The Great Salt Lake hosts thousands of birds throughout the year, and many more thousands that land temporarily on their migration journey. Those tiny specks in the picture below are some of the many birds we saw. These birds may not know that this lake is too salty for fish to live in. But they do know that this salty water is thick with tiny brine shrimp that can fatten a visiting bird up for the long trip home. Those tiny brine shrimp are also the cause of the sulpher-like smell we were experiencing. Craig explained that all of the city "enjoys" that smell when the wind and the conditions are right (or wrong).
Denisa's Mother coaxed Craig into posing on a rock for the next picture. He is obviously pointing out that because of the drought conditions plaguing the west, the volume of the water in the lake is down right now. So the beach is wider than it once was, making the walk to the water longer.
But no trip to the Great Salt Lake would be complete without touching the water. So Craig and Denisa made that quarter-mile hike through deep sand to get to the water's edge. We found the water to be very clear and cool to the touch. We also found that there were plentiful brine flies around the water's edge. There were half a dozen people bobbing in the salty water, but we didn't bring our swim suits. There is so much salt that it is impossible to sink in this lake, and it becomes more salty when the lake level is low. So while it is usually 4-5 times saltier than the ocean, on drought years it can be 6-8 times saltier.
Besides the lake, another attraction of this island is the bison herd that has grown to 600 in number. It was only a short drive down the road before we started seeing these huge mammals lumbering towards the lake shore.
Since we could only get back-side pictures of those bison leaving our area, Denisa had to include another picture of a lone bison lying in the prairie. There is a round-up every October, and the herd will be thinned to keep the number manageable for the island. We're not saying what happens to the excess bison, but we do know that there is a single restaurant on this island that specializes in bison burgers.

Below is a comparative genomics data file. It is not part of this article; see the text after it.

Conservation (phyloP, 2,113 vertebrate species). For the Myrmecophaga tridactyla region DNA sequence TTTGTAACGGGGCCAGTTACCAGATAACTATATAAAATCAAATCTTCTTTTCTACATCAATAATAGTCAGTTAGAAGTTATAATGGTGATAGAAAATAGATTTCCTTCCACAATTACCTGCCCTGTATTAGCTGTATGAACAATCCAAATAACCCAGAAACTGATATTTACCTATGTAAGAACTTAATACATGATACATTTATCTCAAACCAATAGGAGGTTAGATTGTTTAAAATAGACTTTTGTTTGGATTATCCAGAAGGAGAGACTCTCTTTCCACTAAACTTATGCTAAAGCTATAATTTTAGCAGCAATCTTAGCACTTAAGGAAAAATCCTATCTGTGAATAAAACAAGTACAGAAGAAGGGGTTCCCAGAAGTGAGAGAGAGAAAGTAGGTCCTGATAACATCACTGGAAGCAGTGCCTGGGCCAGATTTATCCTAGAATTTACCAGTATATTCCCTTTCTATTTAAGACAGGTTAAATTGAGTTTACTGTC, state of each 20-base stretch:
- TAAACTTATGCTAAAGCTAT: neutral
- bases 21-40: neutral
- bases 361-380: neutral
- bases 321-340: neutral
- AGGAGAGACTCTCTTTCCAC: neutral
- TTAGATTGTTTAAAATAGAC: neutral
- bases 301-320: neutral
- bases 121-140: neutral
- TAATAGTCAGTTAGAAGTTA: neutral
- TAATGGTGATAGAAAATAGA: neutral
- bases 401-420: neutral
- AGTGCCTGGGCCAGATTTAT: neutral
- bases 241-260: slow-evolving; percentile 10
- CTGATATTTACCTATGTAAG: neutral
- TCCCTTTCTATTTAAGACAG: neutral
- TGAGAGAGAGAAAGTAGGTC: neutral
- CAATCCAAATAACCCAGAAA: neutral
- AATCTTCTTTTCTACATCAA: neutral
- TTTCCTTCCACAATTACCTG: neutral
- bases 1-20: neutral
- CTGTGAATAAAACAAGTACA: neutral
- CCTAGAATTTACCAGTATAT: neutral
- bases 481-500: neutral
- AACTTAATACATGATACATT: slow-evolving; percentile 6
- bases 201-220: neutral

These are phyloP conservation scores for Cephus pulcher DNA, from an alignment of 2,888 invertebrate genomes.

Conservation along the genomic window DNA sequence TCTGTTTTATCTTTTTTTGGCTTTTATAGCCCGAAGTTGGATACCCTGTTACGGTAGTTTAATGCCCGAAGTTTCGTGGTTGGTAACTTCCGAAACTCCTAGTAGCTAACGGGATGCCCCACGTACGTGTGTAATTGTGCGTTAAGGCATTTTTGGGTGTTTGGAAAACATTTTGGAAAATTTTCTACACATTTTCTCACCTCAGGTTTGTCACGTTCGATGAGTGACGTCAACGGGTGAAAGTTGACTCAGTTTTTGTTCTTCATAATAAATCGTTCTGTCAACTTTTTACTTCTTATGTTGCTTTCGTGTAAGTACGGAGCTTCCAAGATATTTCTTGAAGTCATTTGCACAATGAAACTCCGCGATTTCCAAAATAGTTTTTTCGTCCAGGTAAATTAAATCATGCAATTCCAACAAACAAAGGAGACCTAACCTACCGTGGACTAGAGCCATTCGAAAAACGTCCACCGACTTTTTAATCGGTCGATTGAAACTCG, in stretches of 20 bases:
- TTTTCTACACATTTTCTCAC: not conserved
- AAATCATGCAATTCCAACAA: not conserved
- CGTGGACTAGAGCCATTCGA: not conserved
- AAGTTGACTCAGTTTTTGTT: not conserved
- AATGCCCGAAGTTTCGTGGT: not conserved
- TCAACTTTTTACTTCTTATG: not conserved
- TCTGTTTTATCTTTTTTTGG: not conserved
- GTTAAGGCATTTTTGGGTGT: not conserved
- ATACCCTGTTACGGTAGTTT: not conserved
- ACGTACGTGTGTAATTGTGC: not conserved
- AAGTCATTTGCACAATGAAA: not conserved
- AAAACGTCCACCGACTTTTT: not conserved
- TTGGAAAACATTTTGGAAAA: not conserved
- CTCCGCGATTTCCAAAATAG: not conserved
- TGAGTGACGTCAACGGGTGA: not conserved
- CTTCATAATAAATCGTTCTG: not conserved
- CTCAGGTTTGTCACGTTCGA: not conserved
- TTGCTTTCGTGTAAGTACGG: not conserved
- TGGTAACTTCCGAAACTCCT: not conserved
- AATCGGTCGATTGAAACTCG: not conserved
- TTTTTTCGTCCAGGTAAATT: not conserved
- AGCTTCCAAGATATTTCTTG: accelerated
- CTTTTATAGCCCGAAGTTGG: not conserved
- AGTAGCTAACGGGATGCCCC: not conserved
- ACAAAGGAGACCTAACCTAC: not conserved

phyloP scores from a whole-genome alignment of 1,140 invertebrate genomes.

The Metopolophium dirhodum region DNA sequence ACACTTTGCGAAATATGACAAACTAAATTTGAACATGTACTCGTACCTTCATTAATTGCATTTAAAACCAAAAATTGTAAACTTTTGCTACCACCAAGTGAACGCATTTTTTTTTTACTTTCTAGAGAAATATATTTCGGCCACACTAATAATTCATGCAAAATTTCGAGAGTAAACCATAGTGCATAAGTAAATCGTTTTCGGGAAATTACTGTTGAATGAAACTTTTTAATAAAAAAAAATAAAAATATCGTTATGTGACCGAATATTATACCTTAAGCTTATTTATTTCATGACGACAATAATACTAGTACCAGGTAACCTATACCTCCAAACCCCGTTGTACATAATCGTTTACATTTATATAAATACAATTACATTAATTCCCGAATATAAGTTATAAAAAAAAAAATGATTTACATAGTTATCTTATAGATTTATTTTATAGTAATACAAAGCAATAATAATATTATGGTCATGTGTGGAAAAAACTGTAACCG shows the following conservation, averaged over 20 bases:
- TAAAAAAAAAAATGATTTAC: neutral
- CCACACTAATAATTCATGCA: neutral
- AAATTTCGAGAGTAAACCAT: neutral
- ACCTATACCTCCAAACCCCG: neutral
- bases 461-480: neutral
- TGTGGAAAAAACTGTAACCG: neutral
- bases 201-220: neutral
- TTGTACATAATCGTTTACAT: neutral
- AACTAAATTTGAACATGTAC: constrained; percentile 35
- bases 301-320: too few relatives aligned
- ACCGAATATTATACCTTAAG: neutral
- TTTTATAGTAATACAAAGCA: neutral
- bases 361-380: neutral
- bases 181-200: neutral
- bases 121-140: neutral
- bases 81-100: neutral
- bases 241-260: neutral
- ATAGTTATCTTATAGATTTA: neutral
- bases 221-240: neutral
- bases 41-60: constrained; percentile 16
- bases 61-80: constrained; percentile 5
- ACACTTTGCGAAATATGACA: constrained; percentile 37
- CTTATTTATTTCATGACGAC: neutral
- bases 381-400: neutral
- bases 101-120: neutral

After exploring the state park, we drove back to the "mainland." Because traffic on I-15 is heavy during any time of the day, and ridiculous during rush hour, we opted for a stop for tea and appetizers. Later as we drove back towards our homes in the southern part of the metro area, we passed downtown Salt Lake City. The state capitol is on the hill, and visible from the interstate. The clouds that brought the rain today are laying on top of the Wasatch Mountains now. The city was excited about the rain, as it helped to wash away the smoke from the air that has hidden that view of the mountains for the last weeks.
We dropped Craig off at his house, where the setting sun was bringing pink to the sky behind the temple steeple in his back yard. It was a great day of exploring, and we appreciate him using his day off to entertain two gray-haired women. It was interesting that we went places that he had never been since he moved to this city.
We had fun visiting all day long. We talked about all those summers when the cousins stayed at our grandparents' house for extended fun. Through our grandparents we got to experience the old-fashioned way to make sausage, gather eggs, milk cows, make noodles, drink cold water from the tin cup at the well house, can fruit, grow gardens, etc. After comparing notes today, we discovered that Grandma used that excess energy of the boy cousins to make butter with a plunger churn that took more time and work. But Denisa only remembers making butter with the easier hand-turned Dazey churn. Today was a good time of remembering old memories, as well as making new memories.